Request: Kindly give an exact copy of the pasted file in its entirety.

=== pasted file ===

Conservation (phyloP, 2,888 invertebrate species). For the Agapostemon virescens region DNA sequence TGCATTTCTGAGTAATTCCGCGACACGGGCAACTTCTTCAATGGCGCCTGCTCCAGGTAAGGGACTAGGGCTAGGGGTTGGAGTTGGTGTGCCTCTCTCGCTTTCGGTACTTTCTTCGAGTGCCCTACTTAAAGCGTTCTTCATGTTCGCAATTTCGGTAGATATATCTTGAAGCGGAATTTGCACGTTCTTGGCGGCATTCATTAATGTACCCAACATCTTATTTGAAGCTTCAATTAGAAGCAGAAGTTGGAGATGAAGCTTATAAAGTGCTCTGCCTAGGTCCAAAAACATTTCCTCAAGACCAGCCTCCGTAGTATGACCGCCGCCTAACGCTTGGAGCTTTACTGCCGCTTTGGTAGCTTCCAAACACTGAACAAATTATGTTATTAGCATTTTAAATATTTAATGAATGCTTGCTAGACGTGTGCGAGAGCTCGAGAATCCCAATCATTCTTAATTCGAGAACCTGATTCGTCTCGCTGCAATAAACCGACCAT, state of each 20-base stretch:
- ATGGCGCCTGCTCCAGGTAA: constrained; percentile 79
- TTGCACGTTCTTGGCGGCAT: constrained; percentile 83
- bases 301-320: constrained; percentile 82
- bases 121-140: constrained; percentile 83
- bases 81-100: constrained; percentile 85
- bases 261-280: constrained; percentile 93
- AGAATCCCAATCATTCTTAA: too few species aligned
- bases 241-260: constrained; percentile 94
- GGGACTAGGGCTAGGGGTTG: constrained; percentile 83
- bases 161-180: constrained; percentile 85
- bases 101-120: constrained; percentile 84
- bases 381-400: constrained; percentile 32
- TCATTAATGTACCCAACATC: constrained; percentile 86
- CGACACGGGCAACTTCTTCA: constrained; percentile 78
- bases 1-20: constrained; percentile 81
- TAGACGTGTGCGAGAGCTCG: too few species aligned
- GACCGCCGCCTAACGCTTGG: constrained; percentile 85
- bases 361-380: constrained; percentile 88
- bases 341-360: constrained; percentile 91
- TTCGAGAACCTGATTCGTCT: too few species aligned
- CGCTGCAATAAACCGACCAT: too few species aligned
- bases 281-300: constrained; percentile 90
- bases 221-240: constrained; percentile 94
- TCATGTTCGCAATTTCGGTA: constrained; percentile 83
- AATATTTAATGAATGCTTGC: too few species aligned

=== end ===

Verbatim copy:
Conservation (phyloP, 2,888 invertebrate species). For the Agapostemon virescens region DNA sequence TGCATTTCTGAGTAATTCCGCGACACGGGCAACTTCTTCAATGGCGCCTGCTCCAGGTAAGGGACTAGGGCTAGGGGTTGGAGTTGGTGTGCCTCTCTCGCTTTCGGTACTTTCTTCGAGTGCCCTACTTAAAGCGTTCTTCATGTTCGCAATTTCGGTAGATATATCTTGAAGCGGAATTTGCACGTTCTTGGCGGCATTCATTAATGTACCCAACATCTTATTTGAAGCTTCAATTAGAAGCAGAAGTTGGAGATGAAGCTTATAAAGTGCTCTGCCTAGGTCCAAAAACATTTCCTCAAGACCAGCCTCCGTAGTATGACCGCCGCCTAACGCTTGGAGCTTTACTGCCGCTTTGGTAGCTTCCAAACACTGAACAAATTATGTTATTAGCATTTTAAATATTTAATGAATGCTTGCTAGACGTGTGCGAGAGCTCGAGAATCCCAATCATTCTTAATTCGAGAACCTGATTCGTCTCGCTGCAATAAACCGACCAT, state of each 20-base stretch:
- ATGGCGCCTGCTCCAGGTAA: constrained; percentile 79
- TTGCACGTTCTTGGCGGCAT: constrained; percentile 83
- bases 301-320: constrained; percentile 82
- bases 121-140: constrained; percentile 83
- bases 81-100: constrained; percentile 85
- bases 261-280: constrained; percentile 93
- AGAATCCCAATCATTCTTAA: too few species aligned
- bases 241-260: constrained; percentile 94
- GGGACTAGGGCTAGGGGTTG: constrained; percentile 83
- bases 161-180: constrained; percentile 85
- bases 101-120: constrained; percentile 84
- bases 381-400: constrained; percentile 32
- TCATTAATGTACCCAACATC: constrained; percentile 86
- CGACACGGGCAACTTCTTCA: constrained; percentile 78
- bases 1-20: constrained; percentile 81
- TAGACGTGTGCGAGAGCTCG: too few species aligned
- GACCGCCGCCTAACGCTTGG: constrained; percentile 85
- bases 361-380: constrained; percentile 88
- bases 341-360: constrained; percentile 91
- TTCGAGAACCTGATTCGTCT: too few species aligned
- CGCTGCAATAAACCGACCAT: too few species aligned
- bases 281-300: constrained; percentile 90
- bases 221-240: constrained; percentile 94
- TCATGTTCGCAATTTCGGTA: constrained; percentile 83
- AATATTTAATGAATGCTTGC: too few species aligned